In our current issue, our collective has sought to fulfil one of the key responsibilities of the journal to the AAANZ membership: to reflect the wide variety of art historical scholarship in Australia and New Zealand. At the same time, we have not set out to structure the issue in the way that we, and previous editors over the last few years, have done through a call for papers based on a particular theme. Both with and without our encouragement, however, the contributing authors have favoured transdisciplinary methodologies. Hence the first two essays share an interest in the intersection of art and philosophy. One takes the form of an interview, conducted by Sue Best, Philipa Rothfield and ANZJA editor Helen McDonald. Elizabeth Grosz is a philosopher who is highly esteemed by art historians for her work on French philosophies and sexual difference. In this interview, organised by ANZJA, Professor Grosz discusses work towards her eagerly anticipated book on art and Deleuze. From a very different philosophical perspective, Damon Young provides an introduction to Bourdieu’s theory of art and class distinction, considering the usefulness of its application in art historical discourse. In a more empirical analysis of art, entitled “Fine Arts of Distinction”, Petra Kayser examines the written thoughts of Wenzel Jamnitzer and Bernard Palissy, two artists working for northern European princely patrons in the second half of the sixteenth century, who claimed high status for their crafts through their intellectual work. Carol Archer’s essay on the art of Judy Watson is underpinned by a feminist analysis that acknowledges the artist’s membership of a group with culturally specific ownership of knowledge.

In bringing the tenure of this editorial team to a close we would like to acknowledge the generosity of those who have helped us, encouraged us and given us support over the last few years. We would like first to acknowledge the work of previous mem- bers of the team, Daniel Palmer and Karen Burns, whose contributions to earlier issues were highly valued. We are indebted to the support and counsel of Jill Bennett, President of the AAANZ. Her steady leadership of the Association and her enthusiastic encouragement of our efforts are greatly appreciated. We would also like to thank Peta Landman, Business Manager of the Association, for her sound advice and prompt replies to all our queries, and for her important work in distributing the Journal to our readers. Our publisher, Patty Brown, deserves special recognition for her perceptive contribution to maintaining the visual style of the Journal, for organising the design and copyediting, and for her remarkable generosity and flexibility. We would like to acknowledge the people who have provided support of a more material nature, including Tony Sagona, Head of the School of Art History, Cinema, Classics and Archaeology at the University of Melbourne, who generously agreed to house the Journal at the School and provided resources for our earlier issues. We would also like to thank Stuart Macintyre from the Faculty of Arts at The University of Melbourne for his financial support in the form of grants from the Research and Graduate Studies Committee, and Kate Darian-Smith, Nikos Papastergiadis and John Murphy for allowing us to meet at the Australian Centre at The University of Melbourne. Much work takes place before the final manuscript of each issue is committed to print, and we would like to thank all of our authors, published and unpublished, and our referees, who have given their time freely and anonymously, and who have ably assisted us in our efforts to maintain the highest standards of scholarship at the ANZJA.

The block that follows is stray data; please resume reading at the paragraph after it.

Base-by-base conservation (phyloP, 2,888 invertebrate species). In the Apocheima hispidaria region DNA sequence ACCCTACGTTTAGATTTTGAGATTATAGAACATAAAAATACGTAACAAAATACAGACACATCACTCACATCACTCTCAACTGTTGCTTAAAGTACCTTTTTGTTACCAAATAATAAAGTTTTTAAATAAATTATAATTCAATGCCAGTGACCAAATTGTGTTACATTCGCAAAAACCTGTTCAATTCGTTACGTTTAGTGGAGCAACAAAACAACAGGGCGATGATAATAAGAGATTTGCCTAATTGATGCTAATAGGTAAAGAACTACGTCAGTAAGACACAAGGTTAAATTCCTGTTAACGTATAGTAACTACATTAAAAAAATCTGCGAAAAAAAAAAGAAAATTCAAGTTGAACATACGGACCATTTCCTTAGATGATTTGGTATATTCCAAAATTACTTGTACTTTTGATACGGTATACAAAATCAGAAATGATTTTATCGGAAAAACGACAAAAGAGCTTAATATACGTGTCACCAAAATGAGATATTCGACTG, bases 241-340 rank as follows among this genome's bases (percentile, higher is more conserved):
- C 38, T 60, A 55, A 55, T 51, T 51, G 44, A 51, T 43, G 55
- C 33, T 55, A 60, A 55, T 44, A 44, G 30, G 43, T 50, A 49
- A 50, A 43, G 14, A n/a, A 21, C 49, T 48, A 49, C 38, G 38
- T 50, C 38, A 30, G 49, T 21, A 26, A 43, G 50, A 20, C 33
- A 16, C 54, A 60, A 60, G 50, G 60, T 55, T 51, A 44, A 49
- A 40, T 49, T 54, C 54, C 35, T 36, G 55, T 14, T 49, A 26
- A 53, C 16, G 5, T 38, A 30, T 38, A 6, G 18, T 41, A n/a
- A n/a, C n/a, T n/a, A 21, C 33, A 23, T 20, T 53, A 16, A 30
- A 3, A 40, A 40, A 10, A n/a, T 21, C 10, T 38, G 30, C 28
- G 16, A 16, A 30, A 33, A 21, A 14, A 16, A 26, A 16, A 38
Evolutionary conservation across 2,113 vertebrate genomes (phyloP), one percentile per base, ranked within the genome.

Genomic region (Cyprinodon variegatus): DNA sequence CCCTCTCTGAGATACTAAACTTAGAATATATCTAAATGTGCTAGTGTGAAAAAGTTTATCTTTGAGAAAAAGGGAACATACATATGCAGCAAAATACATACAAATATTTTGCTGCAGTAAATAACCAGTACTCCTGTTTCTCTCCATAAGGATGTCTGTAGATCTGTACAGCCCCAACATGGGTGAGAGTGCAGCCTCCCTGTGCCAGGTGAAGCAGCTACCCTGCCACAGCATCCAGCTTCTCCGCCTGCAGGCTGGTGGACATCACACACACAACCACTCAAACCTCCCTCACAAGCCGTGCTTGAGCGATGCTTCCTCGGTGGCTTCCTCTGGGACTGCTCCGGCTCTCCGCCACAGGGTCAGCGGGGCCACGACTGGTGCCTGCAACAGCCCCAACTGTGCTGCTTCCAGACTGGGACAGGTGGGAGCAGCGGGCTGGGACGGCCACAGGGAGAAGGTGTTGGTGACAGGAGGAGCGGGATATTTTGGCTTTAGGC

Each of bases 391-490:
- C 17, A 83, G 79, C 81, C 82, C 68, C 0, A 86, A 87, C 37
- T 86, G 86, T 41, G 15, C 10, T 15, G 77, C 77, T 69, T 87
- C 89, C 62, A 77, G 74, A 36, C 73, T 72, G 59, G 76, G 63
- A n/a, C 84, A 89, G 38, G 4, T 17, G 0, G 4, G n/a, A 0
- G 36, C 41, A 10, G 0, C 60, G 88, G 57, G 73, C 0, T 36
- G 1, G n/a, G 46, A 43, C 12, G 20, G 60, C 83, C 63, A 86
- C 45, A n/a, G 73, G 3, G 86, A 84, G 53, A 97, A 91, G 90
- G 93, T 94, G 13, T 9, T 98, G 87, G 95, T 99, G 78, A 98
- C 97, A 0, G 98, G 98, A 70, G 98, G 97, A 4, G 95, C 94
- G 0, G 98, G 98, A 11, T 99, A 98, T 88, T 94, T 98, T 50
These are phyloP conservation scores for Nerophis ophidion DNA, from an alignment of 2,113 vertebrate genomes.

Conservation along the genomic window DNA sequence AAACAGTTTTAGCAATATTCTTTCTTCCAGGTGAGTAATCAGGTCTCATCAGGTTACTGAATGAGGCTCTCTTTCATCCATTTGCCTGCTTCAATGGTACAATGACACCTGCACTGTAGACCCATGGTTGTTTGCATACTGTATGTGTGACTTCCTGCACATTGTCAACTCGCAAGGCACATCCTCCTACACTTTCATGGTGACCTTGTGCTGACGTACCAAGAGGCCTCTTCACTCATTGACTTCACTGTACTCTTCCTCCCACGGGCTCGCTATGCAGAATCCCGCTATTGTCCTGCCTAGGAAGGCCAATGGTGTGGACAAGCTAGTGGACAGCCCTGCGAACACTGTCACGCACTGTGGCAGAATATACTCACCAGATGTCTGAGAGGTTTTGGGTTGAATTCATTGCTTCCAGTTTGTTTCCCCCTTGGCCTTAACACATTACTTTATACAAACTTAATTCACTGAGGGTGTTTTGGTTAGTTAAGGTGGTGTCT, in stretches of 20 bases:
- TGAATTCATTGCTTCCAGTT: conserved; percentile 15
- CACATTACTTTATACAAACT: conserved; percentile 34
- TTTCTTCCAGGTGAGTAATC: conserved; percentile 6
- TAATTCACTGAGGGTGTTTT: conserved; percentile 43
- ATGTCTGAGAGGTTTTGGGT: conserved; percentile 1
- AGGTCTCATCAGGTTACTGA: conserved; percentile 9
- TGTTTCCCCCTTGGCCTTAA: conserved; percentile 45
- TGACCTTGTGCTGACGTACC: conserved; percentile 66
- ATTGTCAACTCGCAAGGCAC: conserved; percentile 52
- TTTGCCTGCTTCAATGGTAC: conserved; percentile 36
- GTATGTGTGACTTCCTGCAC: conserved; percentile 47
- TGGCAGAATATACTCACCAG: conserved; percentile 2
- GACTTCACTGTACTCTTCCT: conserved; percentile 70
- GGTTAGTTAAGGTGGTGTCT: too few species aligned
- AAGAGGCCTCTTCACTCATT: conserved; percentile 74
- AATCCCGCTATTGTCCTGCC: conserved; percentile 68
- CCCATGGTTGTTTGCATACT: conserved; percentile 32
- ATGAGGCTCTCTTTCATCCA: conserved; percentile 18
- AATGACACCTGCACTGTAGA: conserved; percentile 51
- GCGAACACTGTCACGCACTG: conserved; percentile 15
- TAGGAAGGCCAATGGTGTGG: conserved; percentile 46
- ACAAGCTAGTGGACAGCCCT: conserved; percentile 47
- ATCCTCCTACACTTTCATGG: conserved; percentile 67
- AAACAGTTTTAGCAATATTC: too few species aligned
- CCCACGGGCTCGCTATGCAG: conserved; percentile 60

Charles Green, Caroline Jordan, Helen McDonald, Anthony White

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Table of Contents

 

EDITORIAL

ARTICLES

Helen Mcdonald, Sue Best, Philipa Rothfield, Art and Deleuze: A Round Table interview with Elizabeth Grosz

Damon A. YoungThe Fine Arts of Distinction: Bourdieu on Society and Art

Petra Kayser, The Intellectual and the Artisan: Wenzel Jamnitzer and Bernard Palissy

Carol Archer, The Ambivalent Paintings of Judy Watson

REVIEWS

Elizabeth Edwards, Eye Contact: Photographing Indigenous Australians – Jane Lydon

John E. Stanton The Art of Narritjin Maymuru – Howard Morphy, Pip Deveson and Katie Hayne

Chris Wallace-Crabbe, Voyage and Landfall: The Art of Jan Senbergs – Patrick McCaughey

Caroline Jordan, Fiona Hall – Julie Ewington

David Teh, On Looking at Looking: The Art and Politics of Ian Burn – Ann Stephen

Ann Stephen, Modernism: Designing a New World 1914–1939 – Christopher Wilk ed.

Daniel Palmer, Materializing New Media: Embodiment in Information Aesthetics –Anna Munster